Voice of the Homeless, a San Jose group co-founded by Wilfred Haylett and Sandy Perry, that works hard to ensure that the needs of the homeless people are not neglected were also there. The Voice of the Homeless hopes to establish a multi-service center that will house homeless persons, as well as provide help to those who desire counseling and job “replacements.” Their task is increasing as more and more people are finding themselves impoverished while more and more jobs leave the valley.
As the recession drags on the stress and agony of joblessness increases especially for those who become homeless.
The Teatro Familia Aztlan, directed by Adrian Vargas, represented a riveting dramatization of the plight of farm workers who, besides working for substandard pay are subjected to extremely hazardous working conditions from exposure from exposure to toxic chemicals. The UFW has led a multi-year boycott of table grapes (beginning in California) by targeting Safeway stores that sell grapes produced by growers who refuse to discontinue the use of toxic pesticides.
Though the dramatization of the farm workers portrayed how farm owning growers directly disregarded and abused the welfare of their farm workers; that detail appeared somewhat dated, since now those growers and others who exploit low skilled workers such as farm workers, janitors, electronic workers in manufacturing and garment workers, often subcontracting that work to others (who many times, are persons of color) who can be ruthless, or worse, in their treatment of the workers than the growers themselves.
Unfortunate, greed is a disease that afflicts all ethnicities, races and even all income levels.
After heartfelt statements from many others, Alex Garcia, President of the Alum Rock School Board District spoke regarding his and the Board majorities’ concerns for the educational experience of the Alum Rock Districts students whose boundaries encompasses the San Jose site of Chávez’ home. García expressed confidence that he, Félix Álvarez and Juanita Ramírez would be retained as Board members and that the recall effort against them led by their bellow Board members, Gary Serda and Essau Herrera, would fail. He felt that they could come together and work effectively in looking after the educational needs of the Alum Rock District’ students.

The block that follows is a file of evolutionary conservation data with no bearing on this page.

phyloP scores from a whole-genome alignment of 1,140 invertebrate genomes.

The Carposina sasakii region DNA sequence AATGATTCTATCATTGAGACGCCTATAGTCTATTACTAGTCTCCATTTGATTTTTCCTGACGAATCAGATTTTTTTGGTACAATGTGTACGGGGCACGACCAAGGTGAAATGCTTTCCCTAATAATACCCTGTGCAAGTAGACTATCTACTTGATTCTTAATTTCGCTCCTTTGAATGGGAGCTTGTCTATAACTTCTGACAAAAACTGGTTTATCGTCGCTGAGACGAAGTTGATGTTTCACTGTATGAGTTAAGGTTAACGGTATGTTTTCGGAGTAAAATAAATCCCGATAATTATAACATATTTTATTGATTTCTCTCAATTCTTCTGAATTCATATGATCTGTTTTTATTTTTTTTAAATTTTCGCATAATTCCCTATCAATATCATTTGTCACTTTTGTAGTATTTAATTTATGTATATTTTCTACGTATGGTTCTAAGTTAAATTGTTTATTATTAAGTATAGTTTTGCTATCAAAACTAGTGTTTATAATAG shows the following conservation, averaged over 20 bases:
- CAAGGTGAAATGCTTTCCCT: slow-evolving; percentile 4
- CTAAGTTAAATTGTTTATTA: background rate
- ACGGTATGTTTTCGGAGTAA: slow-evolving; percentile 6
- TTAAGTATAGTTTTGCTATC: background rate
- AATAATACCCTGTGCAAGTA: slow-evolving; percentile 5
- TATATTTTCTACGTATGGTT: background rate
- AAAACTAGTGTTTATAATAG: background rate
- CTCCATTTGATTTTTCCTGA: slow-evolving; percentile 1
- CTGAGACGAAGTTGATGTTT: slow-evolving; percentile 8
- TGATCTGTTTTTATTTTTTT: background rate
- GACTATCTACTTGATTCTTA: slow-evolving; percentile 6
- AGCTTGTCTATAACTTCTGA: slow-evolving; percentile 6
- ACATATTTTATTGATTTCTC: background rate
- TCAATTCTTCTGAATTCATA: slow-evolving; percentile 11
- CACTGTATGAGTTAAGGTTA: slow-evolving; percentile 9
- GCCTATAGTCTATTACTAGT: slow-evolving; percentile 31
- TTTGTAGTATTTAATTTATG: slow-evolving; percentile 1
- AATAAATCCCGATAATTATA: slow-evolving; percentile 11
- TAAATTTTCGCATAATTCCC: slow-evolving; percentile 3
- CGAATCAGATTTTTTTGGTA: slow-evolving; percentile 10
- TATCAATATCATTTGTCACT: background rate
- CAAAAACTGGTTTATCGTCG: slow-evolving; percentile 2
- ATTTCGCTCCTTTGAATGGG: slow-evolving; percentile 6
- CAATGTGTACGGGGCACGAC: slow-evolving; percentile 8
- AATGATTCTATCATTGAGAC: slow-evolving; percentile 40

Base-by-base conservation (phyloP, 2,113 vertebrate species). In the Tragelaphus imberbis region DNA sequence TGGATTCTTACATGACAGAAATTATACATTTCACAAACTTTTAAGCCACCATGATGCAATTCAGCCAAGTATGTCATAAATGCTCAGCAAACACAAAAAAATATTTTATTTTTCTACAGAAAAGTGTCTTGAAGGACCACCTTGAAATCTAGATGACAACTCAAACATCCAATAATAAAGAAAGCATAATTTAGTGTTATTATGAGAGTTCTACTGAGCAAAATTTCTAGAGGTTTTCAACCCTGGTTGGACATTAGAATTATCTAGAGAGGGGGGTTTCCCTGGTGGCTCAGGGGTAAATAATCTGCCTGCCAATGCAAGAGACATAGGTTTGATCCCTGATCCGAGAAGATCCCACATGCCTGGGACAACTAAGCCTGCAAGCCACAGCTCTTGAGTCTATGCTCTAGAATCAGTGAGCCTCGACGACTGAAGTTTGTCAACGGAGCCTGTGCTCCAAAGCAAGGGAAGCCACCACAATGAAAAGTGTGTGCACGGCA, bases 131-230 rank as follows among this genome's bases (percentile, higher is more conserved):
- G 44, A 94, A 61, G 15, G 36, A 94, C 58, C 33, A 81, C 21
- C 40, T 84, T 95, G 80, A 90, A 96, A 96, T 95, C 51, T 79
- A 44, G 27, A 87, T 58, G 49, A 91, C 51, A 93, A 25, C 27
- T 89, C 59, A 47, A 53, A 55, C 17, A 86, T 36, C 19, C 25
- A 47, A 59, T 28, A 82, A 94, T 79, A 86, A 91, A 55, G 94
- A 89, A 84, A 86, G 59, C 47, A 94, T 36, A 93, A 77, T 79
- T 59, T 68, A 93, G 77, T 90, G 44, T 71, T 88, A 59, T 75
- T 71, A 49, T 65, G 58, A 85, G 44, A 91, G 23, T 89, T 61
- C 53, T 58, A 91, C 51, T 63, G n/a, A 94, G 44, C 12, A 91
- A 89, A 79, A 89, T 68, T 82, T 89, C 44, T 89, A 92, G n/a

The long march, of approximately five miles, began strongly and gathered others as it went along. The long procession was led by six men bearing a pine box. Many were carrying the red flag of the United Farm Workers bearing the image of an eagle in black.
The march was colorful, not only for the Aztec styled garb of the drummers in feathered head dress, but also for the banners of the various organizations gathered for the memorial ceremony, march and mass. A mass offered at Our Lady of Guadalupe ended the memorial ceremony. The church, located on San Antonio Street in East San Jose, was the parish church which Chávez began his lifelong career in union organizing.
Chávez’ brother and sister and their families were present at the memorial. His nephew, Rudy Medina, read a letter from Chávez’ widow. They are San Jose residents.
As the procession proceeded many came to their doorways to wave or slowed their cars with salutes of solidarity for the marchers in their grief and for many causes and concern the workers, the homeless, the youth and the civic minded.
Though some elected officials held a ceremony last week honoring Chávez, San Jose City Councilman George Shirakawa and County Board Supervisor, Mike Honda also attended this ceremony that was planned by and for the community.
Councilwoman Blanca Alvarado and others in the community have expressed a desire to honor Chávez with a lasting memorial, Chávez is regarded by many to be the most highly regarded and widely recognized resident that the city has produced.
There are several plans for renaming parks, establishing a scholarship in Chávez’ memory and for constructing a monument or sculpture in his memory. But his most important and enduring legacy is in the hearts and memories of the people that he dedicated his life to helping. © La Oferta Newspaper.